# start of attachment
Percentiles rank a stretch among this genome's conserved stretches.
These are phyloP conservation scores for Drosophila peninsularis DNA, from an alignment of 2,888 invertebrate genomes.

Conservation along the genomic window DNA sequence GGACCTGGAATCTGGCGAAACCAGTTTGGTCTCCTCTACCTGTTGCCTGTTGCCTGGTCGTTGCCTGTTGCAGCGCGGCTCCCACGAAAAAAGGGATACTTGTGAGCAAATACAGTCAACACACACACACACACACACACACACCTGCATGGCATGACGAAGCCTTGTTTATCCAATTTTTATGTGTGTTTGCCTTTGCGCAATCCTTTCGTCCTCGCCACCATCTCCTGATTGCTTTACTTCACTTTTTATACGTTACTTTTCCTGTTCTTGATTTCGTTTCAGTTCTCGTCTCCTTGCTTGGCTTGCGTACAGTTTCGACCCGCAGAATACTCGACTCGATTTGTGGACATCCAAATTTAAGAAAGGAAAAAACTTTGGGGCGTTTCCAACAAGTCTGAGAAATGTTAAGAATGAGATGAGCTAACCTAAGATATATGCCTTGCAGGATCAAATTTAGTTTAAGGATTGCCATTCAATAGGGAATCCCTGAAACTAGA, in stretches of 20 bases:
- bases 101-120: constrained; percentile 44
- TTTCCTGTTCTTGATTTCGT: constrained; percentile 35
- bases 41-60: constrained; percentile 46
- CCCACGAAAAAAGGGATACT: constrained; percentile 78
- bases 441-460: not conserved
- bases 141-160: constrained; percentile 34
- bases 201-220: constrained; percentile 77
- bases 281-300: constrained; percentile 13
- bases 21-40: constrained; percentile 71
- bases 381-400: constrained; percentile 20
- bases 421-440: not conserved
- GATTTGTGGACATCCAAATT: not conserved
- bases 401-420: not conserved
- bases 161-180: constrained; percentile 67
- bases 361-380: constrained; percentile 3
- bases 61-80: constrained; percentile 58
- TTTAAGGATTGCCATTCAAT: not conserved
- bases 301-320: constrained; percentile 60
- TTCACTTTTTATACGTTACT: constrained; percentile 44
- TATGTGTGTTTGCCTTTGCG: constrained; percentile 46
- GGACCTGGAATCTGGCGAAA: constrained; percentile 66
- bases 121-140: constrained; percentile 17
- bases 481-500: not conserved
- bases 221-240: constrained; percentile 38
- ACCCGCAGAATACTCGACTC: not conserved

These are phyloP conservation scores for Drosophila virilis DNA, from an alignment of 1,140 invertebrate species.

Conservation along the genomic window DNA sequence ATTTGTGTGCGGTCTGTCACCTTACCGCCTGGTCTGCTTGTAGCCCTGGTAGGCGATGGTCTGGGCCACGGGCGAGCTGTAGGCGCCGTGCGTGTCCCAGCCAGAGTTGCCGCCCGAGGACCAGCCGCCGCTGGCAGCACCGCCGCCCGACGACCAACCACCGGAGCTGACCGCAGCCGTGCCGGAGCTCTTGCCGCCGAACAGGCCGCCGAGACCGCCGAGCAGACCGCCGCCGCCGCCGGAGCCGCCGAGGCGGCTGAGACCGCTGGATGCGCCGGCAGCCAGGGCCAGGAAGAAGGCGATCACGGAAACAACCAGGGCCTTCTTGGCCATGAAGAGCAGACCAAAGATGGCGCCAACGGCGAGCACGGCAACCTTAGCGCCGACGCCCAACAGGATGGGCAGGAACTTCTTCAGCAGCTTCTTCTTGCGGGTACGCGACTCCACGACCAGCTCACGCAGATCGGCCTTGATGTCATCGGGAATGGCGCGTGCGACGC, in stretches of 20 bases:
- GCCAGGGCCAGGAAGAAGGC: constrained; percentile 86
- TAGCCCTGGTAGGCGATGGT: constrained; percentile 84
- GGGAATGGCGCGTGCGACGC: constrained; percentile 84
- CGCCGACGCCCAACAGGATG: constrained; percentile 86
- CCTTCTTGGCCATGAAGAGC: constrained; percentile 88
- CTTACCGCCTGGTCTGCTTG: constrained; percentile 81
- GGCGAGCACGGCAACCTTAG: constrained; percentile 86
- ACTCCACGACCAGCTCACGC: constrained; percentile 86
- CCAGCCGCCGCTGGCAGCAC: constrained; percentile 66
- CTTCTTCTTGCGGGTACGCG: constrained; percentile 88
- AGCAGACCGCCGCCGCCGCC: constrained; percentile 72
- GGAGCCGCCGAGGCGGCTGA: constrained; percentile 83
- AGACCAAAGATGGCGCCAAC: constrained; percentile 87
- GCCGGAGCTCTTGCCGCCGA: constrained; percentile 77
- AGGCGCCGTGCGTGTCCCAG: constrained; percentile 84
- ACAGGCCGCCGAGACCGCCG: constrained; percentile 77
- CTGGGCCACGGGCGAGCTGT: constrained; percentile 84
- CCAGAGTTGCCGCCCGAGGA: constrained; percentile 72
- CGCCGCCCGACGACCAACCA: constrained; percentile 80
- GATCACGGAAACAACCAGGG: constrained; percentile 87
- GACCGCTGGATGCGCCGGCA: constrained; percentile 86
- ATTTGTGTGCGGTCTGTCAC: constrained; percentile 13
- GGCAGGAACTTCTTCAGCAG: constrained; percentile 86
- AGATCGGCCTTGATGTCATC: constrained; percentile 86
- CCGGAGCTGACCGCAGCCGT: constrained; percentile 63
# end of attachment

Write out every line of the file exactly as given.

Percentiles rank a stretch among this genome's conserved stretches.
These are phyloP conservation scores for Drosophila peninsularis DNA, from an alignment of 2,888 invertebrate genomes.

Conservation along the genomic window DNA sequence GGACCTGGAATCTGGCGAAACCAGTTTGGTCTCCTCTACCTGTTGCCTGTTGCCTGGTCGTTGCCTGTTGCAGCGCGGCTCCCACGAAAAAAGGGATACTTGTGAGCAAATACAGTCAACACACACACACACACACACACACACCTGCATGGCATGACGAAGCCTTGTTTATCCAATTTTTATGTGTGTTTGCCTTTGCGCAATCCTTTCGTCCTCGCCACCATCTCCTGATTGCTTTACTTCACTTTTTATACGTTACTTTTCCTGTTCTTGATTTCGTTTCAGTTCTCGTCTCCTTGCTTGGCTTGCGTACAGTTTCGACCCGCAGAATACTCGACTCGATTTGTGGACATCCAAATTTAAGAAAGGAAAAAACTTTGGGGCGTTTCCAACAAGTCTGAGAAATGTTAAGAATGAGATGAGCTAACCTAAGATATATGCCTTGCAGGATCAAATTTAGTTTAAGGATTGCCATTCAATAGGGAATCCCTGAAACTAGA, in stretches of 20 bases:
- bases 101-120: constrained; percentile 44
- TTTCCTGTTCTTGATTTCGT: constrained; percentile 35
- bases 41-60: constrained; percentile 46
- CCCACGAAAAAAGGGATACT: constrained; percentile 78
- bases 441-460: not conserved
- bases 141-160: constrained; percentile 34
- bases 201-220: constrained; percentile 77
- bases 281-300: constrained; percentile 13
- bases 21-40: constrained; percentile 71
- bases 381-400: constrained; percentile 20
- bases 421-440: not conserved
- GATTTGTGGACATCCAAATT: not conserved
- bases 401-420: not conserved
- bases 161-180: constrained; percentile 67
- bases 361-380: constrained; percentile 3
- bases 61-80: constrained; percentile 58
- TTTAAGGATTGCCATTCAAT: not conserved
- bases 301-320: constrained; percentile 60
- TTCACTTTTTATACGTTACT: constrained; percentile 44
- TATGTGTGTTTGCCTTTGCG: constrained; percentile 46
- GGACCTGGAATCTGGCGAAA: constrained; percentile 66
- bases 121-140: constrained; percentile 17
- bases 481-500: not conserved
- bases 221-240: constrained; percentile 38
- ACCCGCAGAATACTCGACTC: not conserved

These are phyloP conservation scores for Drosophila virilis DNA, from an alignment of 1,140 invertebrate species.

Conservation along the genomic window DNA sequence ATTTGTGTGCGGTCTGTCACCTTACCGCCTGGTCTGCTTGTAGCCCTGGTAGGCGATGGTCTGGGCCACGGGCGAGCTGTAGGCGCCGTGCGTGTCCCAGCCAGAGTTGCCGCCCGAGGACCAGCCGCCGCTGGCAGCACCGCCGCCCGACGACCAACCACCGGAGCTGACCGCAGCCGTGCCGGAGCTCTTGCCGCCGAACAGGCCGCCGAGACCGCCGAGCAGACCGCCGCCGCCGCCGGAGCCGCCGAGGCGGCTGAGACCGCTGGATGCGCCGGCAGCCAGGGCCAGGAAGAAGGCGATCACGGAAACAACCAGGGCCTTCTTGGCCATGAAGAGCAGACCAAAGATGGCGCCAACGGCGAGCACGGCAACCTTAGCGCCGACGCCCAACAGGATGGGCAGGAACTTCTTCAGCAGCTTCTTCTTGCGGGTACGCGACTCCACGACCAGCTCACGCAGATCGGCCTTGATGTCATCGGGAATGGCGCGTGCGACGC, in stretches of 20 bases:
- GCCAGGGCCAGGAAGAAGGC: constrained; percentile 86
- TAGCCCTGGTAGGCGATGGT: constrained; percentile 84
- GGGAATGGCGCGTGCGACGC: constrained; percentile 84
- CGCCGACGCCCAACAGGATG: constrained; percentile 86
- CCTTCTTGGCCATGAAGAGC: constrained; percentile 88
- CTTACCGCCTGGTCTGCTTG: constrained; percentile 81
- GGCGAGCACGGCAACCTTAG: constrained; percentile 86
- ACTCCACGACCAGCTCACGC: constrained; percentile 86
- CCAGCCGCCGCTGGCAGCAC: constrained; percentile 66
- CTTCTTCTTGCGGGTACGCG: constrained; percentile 88
- AGCAGACCGCCGCCGCCGCC: constrained; percentile 72
- GGAGCCGCCGAGGCGGCTGA: constrained; percentile 83
- AGACCAAAGATGGCGCCAAC: constrained; percentile 87
- GCCGGAGCTCTTGCCGCCGA: constrained; percentile 77
- AGGCGCCGTGCGTGTCCCAG: constrained; percentile 84
- ACAGGCCGCCGAGACCGCCG: constrained; percentile 77
- CTGGGCCACGGGCGAGCTGT: constrained; percentile 84
- CCAGAGTTGCCGCCCGAGGA: constrained; percentile 72
- CGCCGCCCGACGACCAACCA: constrained; percentile 80
- GATCACGGAAACAACCAGGG: constrained; percentile 87
- GACCGCTGGATGCGCCGGCA: constrained; percentile 86
- ATTTGTGTGCGGTCTGTCAC: constrained; percentile 13
- GGCAGGAACTTCTTCAGCAG: constrained; percentile 86
- AGATCGGCCTTGATGTCATC: constrained; percentile 86
- CCGGAGCTGACCGCAGCCGT: constrained; percentile 63